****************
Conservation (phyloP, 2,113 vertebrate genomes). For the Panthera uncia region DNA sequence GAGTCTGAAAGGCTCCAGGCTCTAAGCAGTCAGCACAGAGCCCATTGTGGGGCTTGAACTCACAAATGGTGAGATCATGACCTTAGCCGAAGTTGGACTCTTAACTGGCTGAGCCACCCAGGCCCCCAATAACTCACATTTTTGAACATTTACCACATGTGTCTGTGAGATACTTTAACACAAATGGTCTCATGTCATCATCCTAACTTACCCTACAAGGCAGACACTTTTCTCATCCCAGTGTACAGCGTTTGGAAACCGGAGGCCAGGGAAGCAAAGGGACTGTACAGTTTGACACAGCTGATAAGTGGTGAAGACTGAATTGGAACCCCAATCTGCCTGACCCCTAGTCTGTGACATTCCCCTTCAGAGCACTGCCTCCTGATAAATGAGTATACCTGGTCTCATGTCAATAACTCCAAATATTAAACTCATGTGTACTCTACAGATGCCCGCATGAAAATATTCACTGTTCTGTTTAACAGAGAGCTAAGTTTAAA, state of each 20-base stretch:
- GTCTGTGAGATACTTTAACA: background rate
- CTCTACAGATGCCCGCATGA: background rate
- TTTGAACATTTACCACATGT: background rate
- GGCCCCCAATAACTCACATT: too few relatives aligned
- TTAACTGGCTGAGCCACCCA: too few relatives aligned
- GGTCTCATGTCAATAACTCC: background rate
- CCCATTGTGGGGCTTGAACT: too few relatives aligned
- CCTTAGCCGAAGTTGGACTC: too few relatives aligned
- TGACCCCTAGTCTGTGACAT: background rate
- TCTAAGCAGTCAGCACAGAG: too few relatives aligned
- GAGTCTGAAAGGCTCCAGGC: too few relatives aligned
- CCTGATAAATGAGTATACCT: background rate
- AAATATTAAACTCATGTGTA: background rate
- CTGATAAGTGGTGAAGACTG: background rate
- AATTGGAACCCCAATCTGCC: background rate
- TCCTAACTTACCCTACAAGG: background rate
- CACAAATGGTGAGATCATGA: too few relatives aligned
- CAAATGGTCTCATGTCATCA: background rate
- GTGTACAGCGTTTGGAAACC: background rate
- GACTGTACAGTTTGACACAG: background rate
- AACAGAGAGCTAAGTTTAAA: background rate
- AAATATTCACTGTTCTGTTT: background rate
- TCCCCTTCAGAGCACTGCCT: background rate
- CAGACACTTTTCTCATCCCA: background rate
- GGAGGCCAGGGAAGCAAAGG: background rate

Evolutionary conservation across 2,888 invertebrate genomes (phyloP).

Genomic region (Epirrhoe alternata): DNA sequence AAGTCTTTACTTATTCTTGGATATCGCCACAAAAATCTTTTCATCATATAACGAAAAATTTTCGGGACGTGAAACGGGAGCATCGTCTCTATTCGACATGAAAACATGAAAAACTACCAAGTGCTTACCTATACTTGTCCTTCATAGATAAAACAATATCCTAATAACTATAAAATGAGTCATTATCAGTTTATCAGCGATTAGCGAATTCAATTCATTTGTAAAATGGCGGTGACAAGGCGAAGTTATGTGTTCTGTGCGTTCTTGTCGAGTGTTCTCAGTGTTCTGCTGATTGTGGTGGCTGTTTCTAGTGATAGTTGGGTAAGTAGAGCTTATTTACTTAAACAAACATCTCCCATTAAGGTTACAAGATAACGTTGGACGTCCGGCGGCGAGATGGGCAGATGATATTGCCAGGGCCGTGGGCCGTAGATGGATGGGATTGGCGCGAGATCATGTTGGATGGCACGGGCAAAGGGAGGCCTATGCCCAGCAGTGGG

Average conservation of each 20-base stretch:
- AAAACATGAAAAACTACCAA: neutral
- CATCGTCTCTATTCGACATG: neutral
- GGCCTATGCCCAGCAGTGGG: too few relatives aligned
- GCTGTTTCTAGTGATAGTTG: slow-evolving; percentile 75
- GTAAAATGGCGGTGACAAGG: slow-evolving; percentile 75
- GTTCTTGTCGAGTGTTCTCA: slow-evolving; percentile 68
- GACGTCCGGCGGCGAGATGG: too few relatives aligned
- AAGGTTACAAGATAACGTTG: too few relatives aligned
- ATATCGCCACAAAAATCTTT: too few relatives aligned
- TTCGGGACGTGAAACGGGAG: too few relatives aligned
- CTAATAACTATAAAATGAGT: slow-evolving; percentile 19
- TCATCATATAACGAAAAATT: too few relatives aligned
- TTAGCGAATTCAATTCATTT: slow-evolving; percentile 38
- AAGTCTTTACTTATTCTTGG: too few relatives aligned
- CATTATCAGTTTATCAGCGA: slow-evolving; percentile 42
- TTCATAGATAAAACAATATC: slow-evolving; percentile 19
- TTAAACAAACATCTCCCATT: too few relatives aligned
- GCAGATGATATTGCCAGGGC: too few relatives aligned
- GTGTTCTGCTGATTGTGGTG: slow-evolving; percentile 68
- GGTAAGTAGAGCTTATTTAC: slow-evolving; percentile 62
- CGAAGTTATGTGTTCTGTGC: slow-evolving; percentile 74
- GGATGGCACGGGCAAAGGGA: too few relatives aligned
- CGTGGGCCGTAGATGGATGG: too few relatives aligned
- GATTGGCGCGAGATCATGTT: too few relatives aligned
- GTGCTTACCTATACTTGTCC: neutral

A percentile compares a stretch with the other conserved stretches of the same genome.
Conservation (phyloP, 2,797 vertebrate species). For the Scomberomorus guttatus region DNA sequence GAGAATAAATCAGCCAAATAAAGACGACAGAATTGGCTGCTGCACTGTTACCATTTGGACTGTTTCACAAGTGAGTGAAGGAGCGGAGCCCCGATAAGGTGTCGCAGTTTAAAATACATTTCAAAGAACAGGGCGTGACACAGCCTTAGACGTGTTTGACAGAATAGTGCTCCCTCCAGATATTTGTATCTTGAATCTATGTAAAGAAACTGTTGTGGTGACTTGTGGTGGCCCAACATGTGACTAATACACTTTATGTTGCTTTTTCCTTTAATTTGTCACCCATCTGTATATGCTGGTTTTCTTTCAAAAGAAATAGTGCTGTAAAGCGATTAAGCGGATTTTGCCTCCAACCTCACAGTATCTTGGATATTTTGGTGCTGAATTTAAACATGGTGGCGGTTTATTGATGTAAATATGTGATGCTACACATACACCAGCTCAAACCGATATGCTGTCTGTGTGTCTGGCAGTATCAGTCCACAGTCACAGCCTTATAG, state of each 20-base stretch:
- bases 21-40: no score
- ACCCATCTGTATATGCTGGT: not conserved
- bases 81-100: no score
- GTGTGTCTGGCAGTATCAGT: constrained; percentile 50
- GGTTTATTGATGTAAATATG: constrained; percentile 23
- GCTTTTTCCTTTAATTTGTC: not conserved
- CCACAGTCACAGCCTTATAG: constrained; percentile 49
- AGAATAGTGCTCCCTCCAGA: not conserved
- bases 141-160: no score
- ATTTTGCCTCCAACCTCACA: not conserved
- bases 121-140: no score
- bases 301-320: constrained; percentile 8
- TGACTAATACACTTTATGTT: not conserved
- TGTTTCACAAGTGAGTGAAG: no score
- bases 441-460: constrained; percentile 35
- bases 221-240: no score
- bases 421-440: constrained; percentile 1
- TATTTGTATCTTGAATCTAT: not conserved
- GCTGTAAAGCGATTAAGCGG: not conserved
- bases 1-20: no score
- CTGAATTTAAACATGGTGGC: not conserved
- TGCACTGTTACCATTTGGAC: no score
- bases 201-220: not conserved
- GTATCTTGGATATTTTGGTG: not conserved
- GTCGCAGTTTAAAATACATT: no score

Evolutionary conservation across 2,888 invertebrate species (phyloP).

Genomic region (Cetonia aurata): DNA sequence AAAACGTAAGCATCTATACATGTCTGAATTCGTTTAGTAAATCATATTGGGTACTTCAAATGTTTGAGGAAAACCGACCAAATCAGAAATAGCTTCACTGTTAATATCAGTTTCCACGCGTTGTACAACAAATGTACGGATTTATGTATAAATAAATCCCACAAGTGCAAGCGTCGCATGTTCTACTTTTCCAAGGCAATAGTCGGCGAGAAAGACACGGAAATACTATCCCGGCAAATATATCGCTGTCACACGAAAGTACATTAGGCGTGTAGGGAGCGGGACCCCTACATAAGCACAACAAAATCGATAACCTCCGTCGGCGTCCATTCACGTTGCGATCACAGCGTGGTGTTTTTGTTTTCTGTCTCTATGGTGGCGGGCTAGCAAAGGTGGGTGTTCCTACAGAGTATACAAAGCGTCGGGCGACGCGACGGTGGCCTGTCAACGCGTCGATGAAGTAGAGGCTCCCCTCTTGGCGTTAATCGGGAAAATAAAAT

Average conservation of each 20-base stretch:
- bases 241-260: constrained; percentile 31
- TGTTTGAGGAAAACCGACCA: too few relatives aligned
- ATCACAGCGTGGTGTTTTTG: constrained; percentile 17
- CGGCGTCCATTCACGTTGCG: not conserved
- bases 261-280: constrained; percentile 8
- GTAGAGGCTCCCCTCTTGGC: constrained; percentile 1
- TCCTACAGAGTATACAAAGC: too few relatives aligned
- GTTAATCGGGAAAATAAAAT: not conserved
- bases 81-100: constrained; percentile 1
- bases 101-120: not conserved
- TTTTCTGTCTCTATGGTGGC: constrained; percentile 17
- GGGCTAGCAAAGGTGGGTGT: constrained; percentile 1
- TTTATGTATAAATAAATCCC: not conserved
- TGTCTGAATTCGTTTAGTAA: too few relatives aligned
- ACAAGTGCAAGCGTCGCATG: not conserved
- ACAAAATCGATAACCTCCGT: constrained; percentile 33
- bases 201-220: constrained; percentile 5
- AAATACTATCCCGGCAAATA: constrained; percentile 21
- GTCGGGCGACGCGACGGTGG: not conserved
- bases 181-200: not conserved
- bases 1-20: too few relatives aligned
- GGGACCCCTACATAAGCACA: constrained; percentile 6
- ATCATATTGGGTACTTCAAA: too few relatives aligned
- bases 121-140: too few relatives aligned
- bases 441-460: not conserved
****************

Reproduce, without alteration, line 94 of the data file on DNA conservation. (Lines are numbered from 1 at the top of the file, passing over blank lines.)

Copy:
- bases 101-120: not conserved